SA Muslim: 'I am not responsible for what that man and his wife did'
Muslims get backlash after shooting, ask public not to stereotype
SAN ANTONIO – Two days after the mass shooting in San Bernardino, California, investigators are linking one of the shooters to the Islamic State group. As seen in the past, social media and politicians are already showing backlash towards Islam, in general.
Sakib Shaikh, a member of San Antonio's Muslim community, is asking the public not to push blame on him and his religion for actions they have nothing to do with.
Shaikh said one thing always comes to mind when he watches terrifying mass shootings unravel on the news.
"'Please don't let it be Muslim,'" Shaikh said. "And my parents are from Pakistan, which is where the shooter's parents also happen to be from. That's always the first reaction. We want to sympathize. We want to go hold a candle with everyone else, but our reaction is always, 'Are we going to be welcomed?'"
Ever since the 9/11 attacks, Shaikh has watched the public point angry fingers at all Muslims in the wake of each terrorist attack.
"I'm not responsible for what that man did or what him and his wife did. I'm not responsible. My wife is not responsible. I don't know them. I've never met them," Shaikh said.
He works at San Antonio's Muslim Children Education and Civic Center and is constantly fearful of backlash.
"If you ask some mosque officials, we receive threats on a regular basis. That goes up 100 percent after attacks like this," he said.
He worries about his 2-year-old child and pregnant wife.
"My wife wears the head scarf. If she's going out for lunch, I have to ask her, 'Make sure you take one of your coworkers with you,'" Shaikh said, shaking his head.
Shaikh mentions how differently the public reacts to other mass shootings, like the one at a Colorado Planned Parenthood clinic this week, where the gunman was not Muslim.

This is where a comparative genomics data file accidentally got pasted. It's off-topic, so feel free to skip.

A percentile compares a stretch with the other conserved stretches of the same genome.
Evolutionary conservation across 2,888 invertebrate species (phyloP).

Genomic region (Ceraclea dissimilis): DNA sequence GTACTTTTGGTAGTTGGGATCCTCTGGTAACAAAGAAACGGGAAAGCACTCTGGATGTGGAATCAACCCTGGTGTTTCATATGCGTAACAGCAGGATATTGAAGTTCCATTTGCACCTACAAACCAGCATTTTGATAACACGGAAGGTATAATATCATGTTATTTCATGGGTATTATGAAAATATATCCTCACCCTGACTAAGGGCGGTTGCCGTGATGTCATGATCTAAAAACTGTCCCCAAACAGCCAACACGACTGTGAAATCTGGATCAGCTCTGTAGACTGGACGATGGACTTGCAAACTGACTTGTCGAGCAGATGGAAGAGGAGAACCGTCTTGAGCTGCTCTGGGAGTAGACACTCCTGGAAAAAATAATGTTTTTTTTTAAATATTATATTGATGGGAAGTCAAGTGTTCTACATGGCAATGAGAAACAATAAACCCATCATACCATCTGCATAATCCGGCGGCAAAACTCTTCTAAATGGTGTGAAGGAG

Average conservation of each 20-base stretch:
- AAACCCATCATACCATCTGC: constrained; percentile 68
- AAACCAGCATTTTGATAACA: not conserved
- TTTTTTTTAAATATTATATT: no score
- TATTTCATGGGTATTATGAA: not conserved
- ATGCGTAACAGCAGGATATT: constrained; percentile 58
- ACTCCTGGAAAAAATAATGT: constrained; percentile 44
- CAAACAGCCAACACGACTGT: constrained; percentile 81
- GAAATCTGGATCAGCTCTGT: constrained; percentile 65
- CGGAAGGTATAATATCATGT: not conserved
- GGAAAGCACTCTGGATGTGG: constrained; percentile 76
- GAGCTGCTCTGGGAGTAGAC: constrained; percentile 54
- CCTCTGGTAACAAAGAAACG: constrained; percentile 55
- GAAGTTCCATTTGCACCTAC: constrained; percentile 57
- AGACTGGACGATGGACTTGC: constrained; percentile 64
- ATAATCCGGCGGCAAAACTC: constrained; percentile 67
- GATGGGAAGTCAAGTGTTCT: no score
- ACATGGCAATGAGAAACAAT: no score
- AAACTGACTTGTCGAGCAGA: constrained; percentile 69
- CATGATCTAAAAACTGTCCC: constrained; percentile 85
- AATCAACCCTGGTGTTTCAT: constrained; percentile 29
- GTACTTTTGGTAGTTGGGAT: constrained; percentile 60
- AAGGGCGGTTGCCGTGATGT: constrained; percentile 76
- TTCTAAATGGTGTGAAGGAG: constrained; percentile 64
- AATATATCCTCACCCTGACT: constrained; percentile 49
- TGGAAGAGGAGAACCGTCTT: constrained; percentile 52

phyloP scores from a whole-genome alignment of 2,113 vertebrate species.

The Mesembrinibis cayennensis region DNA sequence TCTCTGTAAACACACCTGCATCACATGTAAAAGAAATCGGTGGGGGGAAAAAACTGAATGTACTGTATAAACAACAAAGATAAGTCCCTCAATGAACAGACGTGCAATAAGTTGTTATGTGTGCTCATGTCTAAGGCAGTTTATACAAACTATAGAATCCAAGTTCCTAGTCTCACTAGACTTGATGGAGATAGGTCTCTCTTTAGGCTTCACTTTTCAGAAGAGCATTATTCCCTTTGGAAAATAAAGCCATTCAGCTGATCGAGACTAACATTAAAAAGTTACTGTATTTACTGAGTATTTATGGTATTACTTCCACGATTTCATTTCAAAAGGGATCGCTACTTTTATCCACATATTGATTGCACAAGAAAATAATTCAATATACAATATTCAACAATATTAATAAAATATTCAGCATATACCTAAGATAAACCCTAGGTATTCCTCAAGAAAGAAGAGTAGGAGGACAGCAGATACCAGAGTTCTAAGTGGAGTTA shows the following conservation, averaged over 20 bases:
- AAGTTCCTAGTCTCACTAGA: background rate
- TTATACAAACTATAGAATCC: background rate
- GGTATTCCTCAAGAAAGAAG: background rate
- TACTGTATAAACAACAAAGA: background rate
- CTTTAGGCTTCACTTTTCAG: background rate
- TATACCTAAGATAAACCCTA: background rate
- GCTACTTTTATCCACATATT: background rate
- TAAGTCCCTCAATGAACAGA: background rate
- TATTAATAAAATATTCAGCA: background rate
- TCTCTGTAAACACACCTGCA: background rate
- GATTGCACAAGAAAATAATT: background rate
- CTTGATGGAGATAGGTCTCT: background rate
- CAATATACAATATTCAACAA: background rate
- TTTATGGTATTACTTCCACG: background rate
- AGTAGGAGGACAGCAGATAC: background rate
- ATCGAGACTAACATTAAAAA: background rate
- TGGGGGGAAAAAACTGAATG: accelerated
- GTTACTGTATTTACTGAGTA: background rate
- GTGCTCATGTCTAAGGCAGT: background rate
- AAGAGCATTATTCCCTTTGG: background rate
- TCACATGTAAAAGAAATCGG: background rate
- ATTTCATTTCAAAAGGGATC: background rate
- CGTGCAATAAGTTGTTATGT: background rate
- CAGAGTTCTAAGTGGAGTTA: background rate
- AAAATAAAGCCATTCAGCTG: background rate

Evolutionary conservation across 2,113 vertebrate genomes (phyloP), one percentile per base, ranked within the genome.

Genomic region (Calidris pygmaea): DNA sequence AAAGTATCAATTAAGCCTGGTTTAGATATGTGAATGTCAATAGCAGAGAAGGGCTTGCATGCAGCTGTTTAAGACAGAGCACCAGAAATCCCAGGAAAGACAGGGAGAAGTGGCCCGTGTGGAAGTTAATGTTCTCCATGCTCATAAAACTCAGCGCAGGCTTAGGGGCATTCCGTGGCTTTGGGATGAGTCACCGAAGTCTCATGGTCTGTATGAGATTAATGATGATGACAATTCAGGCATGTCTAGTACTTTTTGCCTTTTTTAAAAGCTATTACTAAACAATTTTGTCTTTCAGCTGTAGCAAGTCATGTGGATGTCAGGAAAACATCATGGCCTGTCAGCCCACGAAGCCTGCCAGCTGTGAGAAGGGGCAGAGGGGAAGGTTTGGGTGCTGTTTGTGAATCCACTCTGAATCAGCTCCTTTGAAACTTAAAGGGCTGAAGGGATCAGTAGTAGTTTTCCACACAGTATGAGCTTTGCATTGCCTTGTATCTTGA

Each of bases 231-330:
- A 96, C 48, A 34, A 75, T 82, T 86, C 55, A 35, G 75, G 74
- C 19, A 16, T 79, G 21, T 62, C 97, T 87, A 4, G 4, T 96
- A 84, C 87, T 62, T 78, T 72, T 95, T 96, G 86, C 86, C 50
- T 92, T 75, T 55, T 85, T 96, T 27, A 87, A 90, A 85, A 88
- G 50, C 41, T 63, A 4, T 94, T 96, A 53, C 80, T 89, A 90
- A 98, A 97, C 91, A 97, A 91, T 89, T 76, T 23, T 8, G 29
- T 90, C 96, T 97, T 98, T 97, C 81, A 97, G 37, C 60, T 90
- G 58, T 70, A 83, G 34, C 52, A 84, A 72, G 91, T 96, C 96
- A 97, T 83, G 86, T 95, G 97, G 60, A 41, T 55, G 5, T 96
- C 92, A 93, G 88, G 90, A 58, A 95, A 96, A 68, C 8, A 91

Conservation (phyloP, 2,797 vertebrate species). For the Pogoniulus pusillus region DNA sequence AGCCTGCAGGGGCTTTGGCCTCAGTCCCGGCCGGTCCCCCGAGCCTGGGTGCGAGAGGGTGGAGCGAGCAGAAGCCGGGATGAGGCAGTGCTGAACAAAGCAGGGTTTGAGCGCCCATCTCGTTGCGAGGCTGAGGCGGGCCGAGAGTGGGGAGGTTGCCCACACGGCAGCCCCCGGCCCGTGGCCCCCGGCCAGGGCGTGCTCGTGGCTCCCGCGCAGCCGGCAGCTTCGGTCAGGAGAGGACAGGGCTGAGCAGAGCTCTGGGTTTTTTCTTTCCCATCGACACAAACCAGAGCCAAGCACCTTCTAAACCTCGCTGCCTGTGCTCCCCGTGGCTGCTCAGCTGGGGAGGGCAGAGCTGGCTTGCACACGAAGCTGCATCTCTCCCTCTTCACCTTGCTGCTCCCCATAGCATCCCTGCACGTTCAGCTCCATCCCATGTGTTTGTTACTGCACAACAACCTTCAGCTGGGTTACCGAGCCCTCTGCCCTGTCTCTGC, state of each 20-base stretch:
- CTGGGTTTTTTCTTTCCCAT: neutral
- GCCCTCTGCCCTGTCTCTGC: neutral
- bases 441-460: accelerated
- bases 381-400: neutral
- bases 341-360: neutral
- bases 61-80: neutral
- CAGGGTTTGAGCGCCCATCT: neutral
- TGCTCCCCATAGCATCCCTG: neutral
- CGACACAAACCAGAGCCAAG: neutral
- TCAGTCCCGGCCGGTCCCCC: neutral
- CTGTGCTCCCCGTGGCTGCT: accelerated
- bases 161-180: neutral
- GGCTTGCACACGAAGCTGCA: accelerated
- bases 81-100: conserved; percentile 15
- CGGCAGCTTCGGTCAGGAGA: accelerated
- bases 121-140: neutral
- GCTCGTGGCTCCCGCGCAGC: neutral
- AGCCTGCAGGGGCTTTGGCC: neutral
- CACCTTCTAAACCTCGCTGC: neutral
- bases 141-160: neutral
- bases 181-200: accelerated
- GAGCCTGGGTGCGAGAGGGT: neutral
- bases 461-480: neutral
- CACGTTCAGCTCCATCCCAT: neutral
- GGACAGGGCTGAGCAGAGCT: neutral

"They want to isolate the anger towards that individual and more towards the act itself. They'll kind of filter out his background. We absolutely do not get that kind of treatment. When something happens to us, they want to know what mosque he attended," he said.
When it comes to ISIS-inspired or ISIS-led terror attacks, Shaikh tries to understand how things get so generalized. He said ISIS has the words "Islamic State" in the name, yet it has nothing to do with Islam.
"This issue of domination and creating a state has nothing to do with the religion that teaches respect for parents, mercy, justice, forgiveness, all these things. That's what the religion is about," he explained.
Shaikh called ISIS a group of political extremists void of any religion or religious community.
In the wake of yet another tragedy, he is asking others not to put him in that same horrendous category. He is asking others not to stereotype or place blame on Muslims who also fear terrorism every day.
"Just treat us the way you would anyone else," he said.
Shaikh's plea is similar to those showing up on social media sites all over the world. Many are using the hashtag #TerrorismHasNoReligion.
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